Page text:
THE OTHER LAS VEGAS
By Chet Yarbrough
April 15, 2012
Visiting and living in Las Vegas are two different experiences.
In past posts, readers have seen a Las Vegas that appeals to many people who live here; i.e. the great outdoors–year-round sunshine, lack of hurricanes, tornadoes, blizzards, and other cataclysms. But, for locals and visitors alike, great live entertainment is an automobile, bus, train, or plane ride away.
Frankie Moreno is a newcomer to the Las Vegas strip but his performance reminds one of how great it is to see new talent rival old Las Vegas’ superstars like Frank Sinatra, and Dean Martin. This is not to say entertainers like Marino are parroting the Sinatras and Martins of the past, i.e. new entertainers are creating their own legends. Marino’s songs, instrumental skill, and team of professional musicians thrills anyone lucky enough to catch a live performance.
A live performance by Marie Osmond at the Flamingo in Las Vegas exposes the ignorance one can have of a spectacular performer. Osmond’s routine covers all the genres of a singing performance. She calls herself “a little bit country” but her singing talents range from blues to opera to the bright lights of a Broadway musical. Her voice and self-effacing personality are a fresh breeze in an egocentric business.
Guy Laliberte is P. T. Barnum’s reincarnation in the world.
Laliberte is the “father” and CEO of Cirque du Soleil. Las Vegas could easily be classified as the center of the Cirque du Soleil’ world because of the many shows produced and performed here. Laliberte’s productions span the globe; i.e. something like 40 countries in the world. Every show is an astounding athletic and sensory experience. Cirque du Soleil performances re-invent visions of reality. Currently, there are seven shows to choose from in Las Vegas; subjects from Criss Angel’ magic to Beatle’s Love to the sensual side of life in Zumanity play on the Las Vegas strip.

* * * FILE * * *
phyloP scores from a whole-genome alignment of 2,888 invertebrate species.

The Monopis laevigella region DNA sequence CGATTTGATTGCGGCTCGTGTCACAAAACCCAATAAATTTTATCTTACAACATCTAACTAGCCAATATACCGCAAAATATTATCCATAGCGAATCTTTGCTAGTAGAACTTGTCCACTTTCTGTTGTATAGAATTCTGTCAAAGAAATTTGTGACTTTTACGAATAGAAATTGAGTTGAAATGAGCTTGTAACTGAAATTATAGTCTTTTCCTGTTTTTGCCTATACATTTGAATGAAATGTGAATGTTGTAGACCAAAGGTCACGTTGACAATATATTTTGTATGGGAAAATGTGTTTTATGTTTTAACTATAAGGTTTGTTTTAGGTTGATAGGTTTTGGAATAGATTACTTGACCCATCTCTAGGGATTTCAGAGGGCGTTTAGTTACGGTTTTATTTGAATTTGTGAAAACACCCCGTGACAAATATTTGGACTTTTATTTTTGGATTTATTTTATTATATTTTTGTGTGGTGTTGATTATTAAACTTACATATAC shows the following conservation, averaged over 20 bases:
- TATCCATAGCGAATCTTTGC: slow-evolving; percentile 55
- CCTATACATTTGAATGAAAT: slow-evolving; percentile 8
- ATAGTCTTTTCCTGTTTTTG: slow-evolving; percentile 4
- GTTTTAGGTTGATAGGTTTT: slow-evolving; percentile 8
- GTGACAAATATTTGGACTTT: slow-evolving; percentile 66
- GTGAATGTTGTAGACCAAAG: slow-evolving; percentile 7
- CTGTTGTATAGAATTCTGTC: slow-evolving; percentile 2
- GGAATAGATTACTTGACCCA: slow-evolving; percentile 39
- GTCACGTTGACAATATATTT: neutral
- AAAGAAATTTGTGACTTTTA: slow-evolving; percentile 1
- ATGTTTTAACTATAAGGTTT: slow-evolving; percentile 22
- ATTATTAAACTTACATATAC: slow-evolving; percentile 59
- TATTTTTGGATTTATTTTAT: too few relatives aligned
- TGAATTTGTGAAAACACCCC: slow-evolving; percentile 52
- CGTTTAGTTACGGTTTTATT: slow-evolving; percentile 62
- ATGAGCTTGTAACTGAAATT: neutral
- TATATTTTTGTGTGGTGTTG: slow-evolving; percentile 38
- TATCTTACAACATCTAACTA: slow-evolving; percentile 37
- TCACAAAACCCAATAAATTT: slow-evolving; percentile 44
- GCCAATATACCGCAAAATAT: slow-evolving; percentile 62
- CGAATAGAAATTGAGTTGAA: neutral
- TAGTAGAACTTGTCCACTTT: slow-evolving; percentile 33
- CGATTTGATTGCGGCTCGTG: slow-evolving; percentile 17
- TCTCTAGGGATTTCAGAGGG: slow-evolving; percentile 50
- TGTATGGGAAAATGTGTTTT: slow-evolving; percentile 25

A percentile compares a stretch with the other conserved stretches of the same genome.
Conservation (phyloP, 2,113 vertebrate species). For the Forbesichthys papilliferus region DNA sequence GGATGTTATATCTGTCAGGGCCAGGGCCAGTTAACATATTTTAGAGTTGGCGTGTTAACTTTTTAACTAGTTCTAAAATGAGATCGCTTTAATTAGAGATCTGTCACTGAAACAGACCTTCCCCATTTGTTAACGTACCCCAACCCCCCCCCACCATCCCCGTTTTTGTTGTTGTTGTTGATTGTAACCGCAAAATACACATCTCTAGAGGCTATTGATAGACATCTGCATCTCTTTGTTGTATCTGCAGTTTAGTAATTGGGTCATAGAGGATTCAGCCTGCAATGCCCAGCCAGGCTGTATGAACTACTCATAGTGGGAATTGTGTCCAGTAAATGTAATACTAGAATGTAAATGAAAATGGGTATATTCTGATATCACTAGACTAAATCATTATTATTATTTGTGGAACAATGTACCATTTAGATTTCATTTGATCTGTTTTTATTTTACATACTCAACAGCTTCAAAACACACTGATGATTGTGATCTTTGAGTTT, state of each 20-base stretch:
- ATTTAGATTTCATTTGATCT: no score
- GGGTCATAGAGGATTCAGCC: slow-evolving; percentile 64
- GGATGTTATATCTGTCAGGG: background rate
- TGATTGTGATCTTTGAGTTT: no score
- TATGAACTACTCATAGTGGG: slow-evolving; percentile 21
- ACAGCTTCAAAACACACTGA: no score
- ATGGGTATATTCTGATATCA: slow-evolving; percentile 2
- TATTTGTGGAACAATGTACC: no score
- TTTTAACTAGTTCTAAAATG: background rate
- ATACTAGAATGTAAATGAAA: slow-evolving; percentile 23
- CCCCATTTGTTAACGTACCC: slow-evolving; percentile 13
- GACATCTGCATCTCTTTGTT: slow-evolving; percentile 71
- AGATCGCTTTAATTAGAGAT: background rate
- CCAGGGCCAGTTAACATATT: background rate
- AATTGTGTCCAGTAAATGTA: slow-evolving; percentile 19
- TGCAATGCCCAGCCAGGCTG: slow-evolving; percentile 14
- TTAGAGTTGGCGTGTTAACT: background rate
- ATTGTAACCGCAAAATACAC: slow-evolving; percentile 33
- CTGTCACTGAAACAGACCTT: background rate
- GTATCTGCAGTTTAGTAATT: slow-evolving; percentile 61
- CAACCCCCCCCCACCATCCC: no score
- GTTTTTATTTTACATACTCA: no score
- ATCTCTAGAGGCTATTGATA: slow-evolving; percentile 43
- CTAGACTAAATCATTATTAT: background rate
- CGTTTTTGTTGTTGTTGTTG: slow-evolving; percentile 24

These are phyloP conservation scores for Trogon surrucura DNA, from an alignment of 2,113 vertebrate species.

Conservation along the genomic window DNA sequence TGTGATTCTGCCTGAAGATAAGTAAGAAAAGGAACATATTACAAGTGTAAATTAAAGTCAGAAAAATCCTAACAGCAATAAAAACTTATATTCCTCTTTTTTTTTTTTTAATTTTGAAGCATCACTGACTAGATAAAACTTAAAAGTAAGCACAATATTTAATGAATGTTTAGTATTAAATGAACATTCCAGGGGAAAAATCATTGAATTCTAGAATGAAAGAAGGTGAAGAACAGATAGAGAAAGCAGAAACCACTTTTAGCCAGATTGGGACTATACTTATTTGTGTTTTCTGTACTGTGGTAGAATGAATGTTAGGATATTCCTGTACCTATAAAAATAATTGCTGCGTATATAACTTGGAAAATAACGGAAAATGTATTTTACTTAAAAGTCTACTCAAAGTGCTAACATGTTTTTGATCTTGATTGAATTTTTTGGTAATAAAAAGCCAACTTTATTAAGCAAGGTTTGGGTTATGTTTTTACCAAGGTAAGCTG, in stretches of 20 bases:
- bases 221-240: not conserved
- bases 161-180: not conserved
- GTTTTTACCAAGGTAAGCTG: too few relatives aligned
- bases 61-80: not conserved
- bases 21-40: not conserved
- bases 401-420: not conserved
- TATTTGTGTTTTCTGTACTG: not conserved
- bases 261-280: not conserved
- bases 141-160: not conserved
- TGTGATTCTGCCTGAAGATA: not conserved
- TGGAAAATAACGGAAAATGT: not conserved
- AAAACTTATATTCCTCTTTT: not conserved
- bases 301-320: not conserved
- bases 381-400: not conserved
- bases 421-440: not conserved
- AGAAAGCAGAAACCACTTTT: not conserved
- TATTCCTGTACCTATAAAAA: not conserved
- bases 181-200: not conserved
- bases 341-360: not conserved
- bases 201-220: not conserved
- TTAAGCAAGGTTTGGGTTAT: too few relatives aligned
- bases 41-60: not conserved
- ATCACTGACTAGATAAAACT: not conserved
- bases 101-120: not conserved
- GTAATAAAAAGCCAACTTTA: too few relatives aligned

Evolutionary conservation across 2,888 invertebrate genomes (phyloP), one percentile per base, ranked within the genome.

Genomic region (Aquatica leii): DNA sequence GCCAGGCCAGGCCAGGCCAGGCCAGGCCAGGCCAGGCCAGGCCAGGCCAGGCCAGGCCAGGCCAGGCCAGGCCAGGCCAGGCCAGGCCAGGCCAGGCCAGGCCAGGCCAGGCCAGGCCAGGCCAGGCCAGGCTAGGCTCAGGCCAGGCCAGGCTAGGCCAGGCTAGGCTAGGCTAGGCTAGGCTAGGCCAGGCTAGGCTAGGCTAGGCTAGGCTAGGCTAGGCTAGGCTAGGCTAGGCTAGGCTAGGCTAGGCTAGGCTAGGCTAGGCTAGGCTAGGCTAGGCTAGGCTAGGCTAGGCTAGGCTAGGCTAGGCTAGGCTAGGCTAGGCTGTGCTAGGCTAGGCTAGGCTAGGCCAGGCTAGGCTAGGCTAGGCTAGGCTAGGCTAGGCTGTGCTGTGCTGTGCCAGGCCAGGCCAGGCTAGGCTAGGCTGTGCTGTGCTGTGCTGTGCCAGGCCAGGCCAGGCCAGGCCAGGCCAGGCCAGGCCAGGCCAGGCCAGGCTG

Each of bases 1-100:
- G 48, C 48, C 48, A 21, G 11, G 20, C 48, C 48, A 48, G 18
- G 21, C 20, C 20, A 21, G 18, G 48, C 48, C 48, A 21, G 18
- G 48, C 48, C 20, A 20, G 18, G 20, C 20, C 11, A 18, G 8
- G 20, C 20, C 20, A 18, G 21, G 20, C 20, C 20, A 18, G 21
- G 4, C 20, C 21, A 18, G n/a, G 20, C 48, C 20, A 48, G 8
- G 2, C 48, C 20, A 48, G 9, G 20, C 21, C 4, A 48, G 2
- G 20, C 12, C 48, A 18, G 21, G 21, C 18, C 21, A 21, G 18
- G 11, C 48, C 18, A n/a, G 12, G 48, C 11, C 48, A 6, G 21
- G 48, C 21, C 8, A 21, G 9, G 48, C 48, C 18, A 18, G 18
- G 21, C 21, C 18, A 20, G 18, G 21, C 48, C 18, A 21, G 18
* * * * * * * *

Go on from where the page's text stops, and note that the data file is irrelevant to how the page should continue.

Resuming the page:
As noted in other posts, the addition of the Performing Arts Center in Las Vegas old town is icing on a live performance cake; particularly for local residents. This is not to discourage visitors from attending live performances at the Center but, like planning a trip to New York, wisdom suggests making reservations far in advance.Their first theater production at the Performing Arts Center of “The Color Purple” was sold out for all performances.
The next live performance experience for this reviewer is the Performing Arts Center Cabaret featuring Clint Holmes.
The New York Times reviewed Holmes’ performance and said, “The excitement of Las Vegas and the sophistication of Manhattan merged on Tuesday evening at Café Carlyle, where Clint Holme’s stirring new show, ‘This Thing Called Love,’ saluted the songs of Cole Porter and Paul Simon.”
Welcome to Las Vegas.